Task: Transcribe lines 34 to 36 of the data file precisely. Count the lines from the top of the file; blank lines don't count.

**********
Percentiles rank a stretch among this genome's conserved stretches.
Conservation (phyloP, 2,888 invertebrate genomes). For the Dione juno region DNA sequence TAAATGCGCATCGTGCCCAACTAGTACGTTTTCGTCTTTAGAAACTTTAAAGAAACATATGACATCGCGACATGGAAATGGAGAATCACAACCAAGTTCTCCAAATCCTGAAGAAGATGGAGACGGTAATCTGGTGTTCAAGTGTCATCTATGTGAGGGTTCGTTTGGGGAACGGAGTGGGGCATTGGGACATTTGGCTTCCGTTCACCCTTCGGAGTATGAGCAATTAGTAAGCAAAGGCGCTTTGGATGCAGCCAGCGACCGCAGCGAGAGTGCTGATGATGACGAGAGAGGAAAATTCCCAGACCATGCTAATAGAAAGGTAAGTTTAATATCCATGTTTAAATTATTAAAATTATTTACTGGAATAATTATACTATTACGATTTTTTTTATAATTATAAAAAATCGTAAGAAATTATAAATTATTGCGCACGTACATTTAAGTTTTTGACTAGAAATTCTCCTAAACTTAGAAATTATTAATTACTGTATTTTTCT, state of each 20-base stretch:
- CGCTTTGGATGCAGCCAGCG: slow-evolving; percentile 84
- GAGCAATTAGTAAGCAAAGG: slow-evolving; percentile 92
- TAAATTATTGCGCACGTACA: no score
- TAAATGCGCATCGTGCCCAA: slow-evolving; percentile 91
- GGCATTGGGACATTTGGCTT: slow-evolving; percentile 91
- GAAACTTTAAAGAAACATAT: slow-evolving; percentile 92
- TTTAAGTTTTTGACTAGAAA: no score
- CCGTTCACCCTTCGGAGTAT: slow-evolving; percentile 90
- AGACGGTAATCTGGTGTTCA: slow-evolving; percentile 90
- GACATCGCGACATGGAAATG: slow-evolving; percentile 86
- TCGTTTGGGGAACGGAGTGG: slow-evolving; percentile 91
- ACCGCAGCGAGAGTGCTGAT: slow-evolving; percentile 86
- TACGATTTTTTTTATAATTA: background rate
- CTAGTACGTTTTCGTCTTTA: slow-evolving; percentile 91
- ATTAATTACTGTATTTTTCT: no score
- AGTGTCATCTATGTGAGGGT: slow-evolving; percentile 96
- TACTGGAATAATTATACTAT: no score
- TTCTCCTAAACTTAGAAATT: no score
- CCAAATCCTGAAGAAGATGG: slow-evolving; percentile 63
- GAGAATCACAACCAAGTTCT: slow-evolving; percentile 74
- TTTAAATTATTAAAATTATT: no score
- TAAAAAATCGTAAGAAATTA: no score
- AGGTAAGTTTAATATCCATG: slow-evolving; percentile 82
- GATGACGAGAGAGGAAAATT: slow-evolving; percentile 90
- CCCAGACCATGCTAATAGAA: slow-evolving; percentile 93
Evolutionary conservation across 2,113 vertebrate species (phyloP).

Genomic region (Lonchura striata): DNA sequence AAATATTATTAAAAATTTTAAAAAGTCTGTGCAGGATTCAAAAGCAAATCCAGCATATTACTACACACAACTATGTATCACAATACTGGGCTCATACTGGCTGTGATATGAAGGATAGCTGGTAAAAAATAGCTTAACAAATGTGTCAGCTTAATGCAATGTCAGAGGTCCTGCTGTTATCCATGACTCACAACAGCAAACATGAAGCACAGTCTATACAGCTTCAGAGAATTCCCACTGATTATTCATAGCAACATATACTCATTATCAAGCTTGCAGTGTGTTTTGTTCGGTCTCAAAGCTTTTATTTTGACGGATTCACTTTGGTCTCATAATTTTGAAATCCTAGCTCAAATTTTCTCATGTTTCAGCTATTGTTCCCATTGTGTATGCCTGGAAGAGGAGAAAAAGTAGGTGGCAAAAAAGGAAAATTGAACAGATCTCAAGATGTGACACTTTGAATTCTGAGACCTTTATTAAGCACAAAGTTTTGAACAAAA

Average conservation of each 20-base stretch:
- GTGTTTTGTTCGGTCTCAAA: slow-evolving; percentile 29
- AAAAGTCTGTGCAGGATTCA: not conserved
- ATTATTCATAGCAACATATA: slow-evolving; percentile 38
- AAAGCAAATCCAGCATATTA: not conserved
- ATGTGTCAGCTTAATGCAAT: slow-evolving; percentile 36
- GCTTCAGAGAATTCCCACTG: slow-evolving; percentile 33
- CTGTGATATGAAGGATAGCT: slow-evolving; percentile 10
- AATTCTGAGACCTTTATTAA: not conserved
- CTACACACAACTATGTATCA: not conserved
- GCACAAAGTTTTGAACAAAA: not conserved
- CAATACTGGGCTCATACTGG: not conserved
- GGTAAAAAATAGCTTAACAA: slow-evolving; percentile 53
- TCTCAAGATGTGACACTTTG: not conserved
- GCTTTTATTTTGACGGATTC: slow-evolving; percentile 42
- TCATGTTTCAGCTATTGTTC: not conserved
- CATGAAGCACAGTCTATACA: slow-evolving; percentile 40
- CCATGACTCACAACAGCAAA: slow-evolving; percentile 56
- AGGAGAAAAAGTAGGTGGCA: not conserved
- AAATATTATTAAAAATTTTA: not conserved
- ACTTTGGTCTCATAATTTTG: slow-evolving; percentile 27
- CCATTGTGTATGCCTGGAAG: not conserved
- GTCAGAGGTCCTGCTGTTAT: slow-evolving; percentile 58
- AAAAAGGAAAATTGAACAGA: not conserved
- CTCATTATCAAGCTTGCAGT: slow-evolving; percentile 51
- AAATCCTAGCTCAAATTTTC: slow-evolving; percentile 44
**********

- AAAGCAAATCCAGCATATTA: not conserved
- ATGTGTCAGCTTAATGCAAT: slow-evolving; percentile 36
- GCTTCAGAGAATTCCCACTG: slow-evolving; percentile 33